"Most Icelanders probably think that there are no ants in Iceland, just as I did when I first arrived here, but our research has revealed five different species that have settled here. Four thrive in houses due to the heat and the humidity, but one species lives outside in gardens," says Marco Mancini, master student in biology at the University of Iceland and a member of the antsquad at the University's Institute of Biology. The squad maps the distribution of ants in Iceland, and examines whether there are giant ant colonies in the city's sewage system.
The project is called Ants in Iceland (Maurar á Íslandi) and is linked to Marco's master project. The project is conduced under the supervision of Arnar Pálsson, professor of bioinformatics and Mariana Lucia Tamayo, associate professor in Environment and Natural Resources. Andreas Guðmundsson, BS student in biology is also involved in the project.
From Old French to Biology
Marco's background in university studies lie far from biology as he is an Italian with a degree in Old French. He says, however, that he has been interested in ants since he was a kid. "I moved here a few years ago and became fascinated by the country. This was, however, the only country in the world I knew of that had no ants. I did not want to let go of the idea that there were no ants in my environment so I stared to look around," says Marco on how the project began.
He had the idea of contacting an exterminator to check whether they had received any calls connected to insects or ants. "I finally found one, a great guy, who I am still working with. I went with him on a few calls and it became clear that there are ants here. I did this before I applied for studies at the University, out of sheer interest, says Marco who also got in touch with specialists at the Icelandic Institute of Natural History; Erling Ólafsson and Matthías S. Alfreðsson. Erling has documented instances of ants in the Icelandic Institute of Natural History database and described how ants were first detected here in Iceland in 1970s.
Marco registered for a Master's programme in biology and started his project in spring 2020. Andreas Guðmundsson joined him and they collaborated on a project last summer with the support of the Student Innovation Fund.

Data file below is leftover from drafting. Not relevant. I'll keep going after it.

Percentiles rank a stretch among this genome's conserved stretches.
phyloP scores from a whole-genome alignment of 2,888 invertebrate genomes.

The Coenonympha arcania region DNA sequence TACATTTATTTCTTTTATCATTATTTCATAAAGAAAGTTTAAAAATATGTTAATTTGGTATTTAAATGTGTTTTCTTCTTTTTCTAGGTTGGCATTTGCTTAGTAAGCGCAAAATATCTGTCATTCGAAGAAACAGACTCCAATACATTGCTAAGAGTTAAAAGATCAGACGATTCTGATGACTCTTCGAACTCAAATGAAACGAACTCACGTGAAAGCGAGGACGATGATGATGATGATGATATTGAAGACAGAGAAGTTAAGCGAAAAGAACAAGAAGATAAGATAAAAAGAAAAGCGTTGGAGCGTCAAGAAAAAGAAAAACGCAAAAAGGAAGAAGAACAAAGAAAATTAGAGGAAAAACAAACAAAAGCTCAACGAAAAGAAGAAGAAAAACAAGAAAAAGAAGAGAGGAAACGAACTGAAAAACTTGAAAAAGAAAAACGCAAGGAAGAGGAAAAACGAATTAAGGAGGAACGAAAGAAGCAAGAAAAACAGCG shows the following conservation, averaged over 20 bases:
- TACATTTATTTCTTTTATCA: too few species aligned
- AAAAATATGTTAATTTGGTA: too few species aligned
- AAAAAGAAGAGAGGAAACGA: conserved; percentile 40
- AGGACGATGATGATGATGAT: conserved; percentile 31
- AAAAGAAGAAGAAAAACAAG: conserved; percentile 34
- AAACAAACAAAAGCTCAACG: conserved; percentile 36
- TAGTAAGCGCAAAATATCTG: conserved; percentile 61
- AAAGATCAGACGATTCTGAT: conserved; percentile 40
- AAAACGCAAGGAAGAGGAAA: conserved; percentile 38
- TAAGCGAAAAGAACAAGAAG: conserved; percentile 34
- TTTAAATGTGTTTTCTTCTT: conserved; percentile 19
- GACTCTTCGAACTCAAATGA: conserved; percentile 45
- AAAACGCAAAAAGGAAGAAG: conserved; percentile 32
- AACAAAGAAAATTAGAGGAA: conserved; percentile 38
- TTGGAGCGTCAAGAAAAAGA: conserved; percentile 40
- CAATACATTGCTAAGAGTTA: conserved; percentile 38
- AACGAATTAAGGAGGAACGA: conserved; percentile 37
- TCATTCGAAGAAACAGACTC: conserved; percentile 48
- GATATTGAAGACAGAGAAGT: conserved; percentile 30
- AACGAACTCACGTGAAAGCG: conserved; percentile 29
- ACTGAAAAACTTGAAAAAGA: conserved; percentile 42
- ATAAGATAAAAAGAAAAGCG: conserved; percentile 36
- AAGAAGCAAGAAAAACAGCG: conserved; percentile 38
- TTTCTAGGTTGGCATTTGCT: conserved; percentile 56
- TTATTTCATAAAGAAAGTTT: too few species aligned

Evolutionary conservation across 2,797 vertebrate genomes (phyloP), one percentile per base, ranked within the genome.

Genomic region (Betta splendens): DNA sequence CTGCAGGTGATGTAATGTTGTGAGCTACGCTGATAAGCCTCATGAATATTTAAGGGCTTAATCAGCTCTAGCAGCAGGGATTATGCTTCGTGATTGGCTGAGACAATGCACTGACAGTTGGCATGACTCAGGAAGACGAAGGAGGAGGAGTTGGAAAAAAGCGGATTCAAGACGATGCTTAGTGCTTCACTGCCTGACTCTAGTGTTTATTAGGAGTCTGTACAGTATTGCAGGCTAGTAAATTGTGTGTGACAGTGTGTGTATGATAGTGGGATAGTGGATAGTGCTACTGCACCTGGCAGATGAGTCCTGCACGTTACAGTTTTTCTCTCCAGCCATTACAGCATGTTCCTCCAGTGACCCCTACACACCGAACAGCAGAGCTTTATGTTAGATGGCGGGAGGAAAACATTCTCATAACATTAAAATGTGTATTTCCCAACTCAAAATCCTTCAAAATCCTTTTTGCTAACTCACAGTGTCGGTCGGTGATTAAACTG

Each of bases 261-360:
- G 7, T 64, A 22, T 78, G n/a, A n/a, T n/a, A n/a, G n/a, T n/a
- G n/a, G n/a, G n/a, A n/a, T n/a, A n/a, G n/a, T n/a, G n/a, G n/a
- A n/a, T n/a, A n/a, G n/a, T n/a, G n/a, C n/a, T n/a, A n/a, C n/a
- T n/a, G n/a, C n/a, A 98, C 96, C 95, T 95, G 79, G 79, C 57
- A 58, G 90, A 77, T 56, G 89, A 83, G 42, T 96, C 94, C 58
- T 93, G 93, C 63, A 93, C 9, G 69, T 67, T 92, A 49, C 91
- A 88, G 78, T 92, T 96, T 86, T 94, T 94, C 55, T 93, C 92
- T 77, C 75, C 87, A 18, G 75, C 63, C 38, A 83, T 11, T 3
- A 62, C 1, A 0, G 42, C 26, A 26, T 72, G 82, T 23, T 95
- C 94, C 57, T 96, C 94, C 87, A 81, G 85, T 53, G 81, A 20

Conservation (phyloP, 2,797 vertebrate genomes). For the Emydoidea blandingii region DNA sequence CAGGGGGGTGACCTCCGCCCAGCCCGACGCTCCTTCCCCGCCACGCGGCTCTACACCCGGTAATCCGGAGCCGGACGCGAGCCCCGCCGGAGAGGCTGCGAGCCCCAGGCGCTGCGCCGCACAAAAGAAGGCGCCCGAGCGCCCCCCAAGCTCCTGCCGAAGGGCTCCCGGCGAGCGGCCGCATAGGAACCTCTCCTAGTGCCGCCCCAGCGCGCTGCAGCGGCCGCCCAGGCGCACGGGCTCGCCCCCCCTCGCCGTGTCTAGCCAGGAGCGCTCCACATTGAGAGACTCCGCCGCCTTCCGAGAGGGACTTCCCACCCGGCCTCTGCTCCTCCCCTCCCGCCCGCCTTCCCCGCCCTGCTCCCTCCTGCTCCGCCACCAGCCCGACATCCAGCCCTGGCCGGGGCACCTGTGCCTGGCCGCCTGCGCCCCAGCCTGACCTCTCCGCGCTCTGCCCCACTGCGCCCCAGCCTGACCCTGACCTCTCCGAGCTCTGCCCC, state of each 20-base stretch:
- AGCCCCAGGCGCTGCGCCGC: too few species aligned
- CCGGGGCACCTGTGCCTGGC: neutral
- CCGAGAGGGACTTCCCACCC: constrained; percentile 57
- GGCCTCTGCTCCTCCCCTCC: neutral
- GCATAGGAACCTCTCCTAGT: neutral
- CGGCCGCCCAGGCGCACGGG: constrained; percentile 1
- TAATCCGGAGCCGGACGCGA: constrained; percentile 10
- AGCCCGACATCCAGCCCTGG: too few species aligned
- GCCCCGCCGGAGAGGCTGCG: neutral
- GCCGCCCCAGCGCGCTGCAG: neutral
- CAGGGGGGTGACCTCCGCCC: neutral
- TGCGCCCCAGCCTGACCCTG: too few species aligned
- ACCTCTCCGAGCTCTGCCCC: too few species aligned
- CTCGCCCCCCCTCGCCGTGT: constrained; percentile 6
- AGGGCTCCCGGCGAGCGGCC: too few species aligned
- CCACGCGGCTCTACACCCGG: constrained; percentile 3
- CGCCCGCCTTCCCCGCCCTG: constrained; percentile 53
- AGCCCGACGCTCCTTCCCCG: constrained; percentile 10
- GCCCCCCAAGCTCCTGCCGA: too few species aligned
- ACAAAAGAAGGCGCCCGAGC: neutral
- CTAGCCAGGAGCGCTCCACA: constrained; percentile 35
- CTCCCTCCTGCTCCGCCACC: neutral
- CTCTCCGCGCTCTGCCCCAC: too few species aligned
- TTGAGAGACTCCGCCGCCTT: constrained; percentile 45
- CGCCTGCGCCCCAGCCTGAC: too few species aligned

Ant inspection with an exterminator
"We go with the exterminator every time there is a report of ants and he learns some stuff from us, such as how to deal with them," says Marco and Andreas adds: "We go on site and often take a few ants with us that we put in alcohol for preservation. This way we can conduct genetic research and find out which species they belong to." Appearances are enough to analyse some species; DNA helps with others. Some of the samples have been sent to Germany for identification as analysis of some ant species is based on extensive and specialised knowledge.
Ghost ants are one of the species found in Iceland.
Ant colonies are usually destroyed but if possible they try to take the whole colony for further study. Marco says that the ants are invasive in Iceland and therefore do not belong here, so he destroys the colonies with a clear conscience. "We have to do it for our environment," he says.
The emphasis in the project is placed on shedding light on the diversity of species, history of the settlement and the distribution of ants in the greater capital area. "We know that there are ants in Akureyri, Selfoss, and in Hveragerði, but we are focusing on the South-west corner of the country. Maybe in the future, in a doctoral thesis, we will study the whole country," says Marco and Andreas adds: "We are planning to design a map of the distribution of species, and in the future we can perhaps study in what area the ants have dispersed and where they may go next."
"The most common ant is called Roger's ant (húsamaur) and those were found here in Iceland already in 1974. There is a theory that has been put forward that there could be a giant colony in the sewage system beneath Reykjavík as the species needs heat and humidity to survive. The ants then get into houses through the sewage system moving from one house to the next," says Marco.
Almost impossible to exterminate the colonies of Roger's ants
As previously stated Marco and Andreas have found five species of ants already, four last summer. "The most common one is called Roger's ant (húsamaur) and those were found here in Iceland already in 1974. There is a theory that has been put forward that there could be a giant colony in the sewage system beneath Reykjavík as the species needs heat and humidity to survive. The ants then get into houses through the sewage system moving from one house to the next. We plan on doing genetic research to find out the extent of the likeness of the genome of workers within the species and whether there is in fact a giant colony underground in Reykjavík, or if there are colonies dispersed around the city," says Marco.